Chris Downey, AIA, who since losing his sight in 2008 has worked with HOK on projects for the Duke Eye Center and UPMC’s Vision and Rehab Institute, uses his new perspective to bring a different kind of architectural vision.
Last summer HOK’s Washington, D.C., office was thrilled to host a CBS News film crew for a UPMC team meeting with Downey. The segment aired on last night’s episode of “60 Minutes,” and can be viewed along with a transcript here.
Here’s an excerpt from the segment:
Downey lost his sight after an operation to remove a benign tumor in his brain. “Lots of people, friends that were architects … would say ‘Oh, it’s the worst thing imaginable, to be an architect and to lose your sight,’ but I quickly came to realize that the creative process is an intellectual process,” said Downey. “I just needed new tools.”
He found a printer that can emboss architectural drawings so that he can “read” them through touch, the architectural equivalent of Braille. And he came up with a way to “draw” his own ideas onto the plans using malleable wax sticks. The San Francisco Lighthouse for the Blind and Visually Impaired, an organization that teaches the blind skills to help navigate life, helped Downey learn to get around on his own. He started relying more on his hearing and the sense of feel from the tip of his cane. That opened a new avenue, he said. “I was fascinated walking through buildings that I knew [when I was] sighted, but I was experiencing them in a different way,” he told Stahl. “I was hearing the architecture, I was feeling the space.”
As his luck would have it, after losing his job in the recession nine months after losing his sight, he discovered a firm that was designing a facility for veterans with sight loss. They were intrigued to meet a blind architect. “It took my disability and turned it upside down,” said Downey. He now had an expertise “that virtually nobody else had to offer.”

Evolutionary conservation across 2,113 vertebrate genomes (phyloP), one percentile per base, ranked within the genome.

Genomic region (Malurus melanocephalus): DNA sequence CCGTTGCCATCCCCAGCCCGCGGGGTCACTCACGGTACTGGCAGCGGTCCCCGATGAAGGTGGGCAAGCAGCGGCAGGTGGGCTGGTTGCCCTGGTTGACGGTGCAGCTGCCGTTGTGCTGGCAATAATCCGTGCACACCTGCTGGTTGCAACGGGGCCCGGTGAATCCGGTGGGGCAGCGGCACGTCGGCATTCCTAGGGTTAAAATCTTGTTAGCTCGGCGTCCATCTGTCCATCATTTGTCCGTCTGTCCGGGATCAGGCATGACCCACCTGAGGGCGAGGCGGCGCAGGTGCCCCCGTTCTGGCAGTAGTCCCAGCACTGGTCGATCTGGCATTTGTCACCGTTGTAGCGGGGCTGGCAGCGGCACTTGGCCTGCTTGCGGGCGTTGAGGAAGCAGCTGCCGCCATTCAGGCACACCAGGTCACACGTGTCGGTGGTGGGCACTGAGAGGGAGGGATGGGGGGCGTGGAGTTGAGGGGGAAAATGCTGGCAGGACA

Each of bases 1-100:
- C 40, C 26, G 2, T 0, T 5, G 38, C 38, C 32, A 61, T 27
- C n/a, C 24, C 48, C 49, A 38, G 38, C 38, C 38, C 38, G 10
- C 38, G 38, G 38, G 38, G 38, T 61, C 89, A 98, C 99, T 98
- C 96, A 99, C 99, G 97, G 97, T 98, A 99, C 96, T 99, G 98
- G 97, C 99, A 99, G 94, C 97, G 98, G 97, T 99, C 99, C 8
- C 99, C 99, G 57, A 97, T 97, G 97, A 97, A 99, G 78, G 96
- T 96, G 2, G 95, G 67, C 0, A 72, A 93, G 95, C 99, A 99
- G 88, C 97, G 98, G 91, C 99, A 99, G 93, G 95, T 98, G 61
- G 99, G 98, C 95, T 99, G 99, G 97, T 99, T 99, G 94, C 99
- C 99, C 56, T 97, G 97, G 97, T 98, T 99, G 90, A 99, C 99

That job led to others, including work on an eye center at Duke University Hospital, a project for Microsoft and making a massive San Francisco commuter terminal accessible to the visually impaired. His pioneering designs include grooves to guide people along the platform and changes in floor texture to indicate when to turn to find the escalator. At the San Francisco Lighthouse, he came up with the idea to put an internal staircase connecting the building’s three floors. The sighted can see it; the blind can hear the sounds of activities on the other floors.
Downey has been a consultant to HOK for Duke University Hospital’s Eye Center and the University of Pittsburgh Medical Center (UPMC) Vision and Rehabilitation Institute. Scheduled to open in 2021, the 410,000-sq.-ft. UPMC building will provide nine stories of clinical and research space, and Downey’s expertise has been vital to designing the space to best support the blind and visually impaired. Enriching environments will help patients navigate the building, with lighting related to contrast and brightness, materials and textures that aid people with canes and sound techniques employed as wayfinding tools.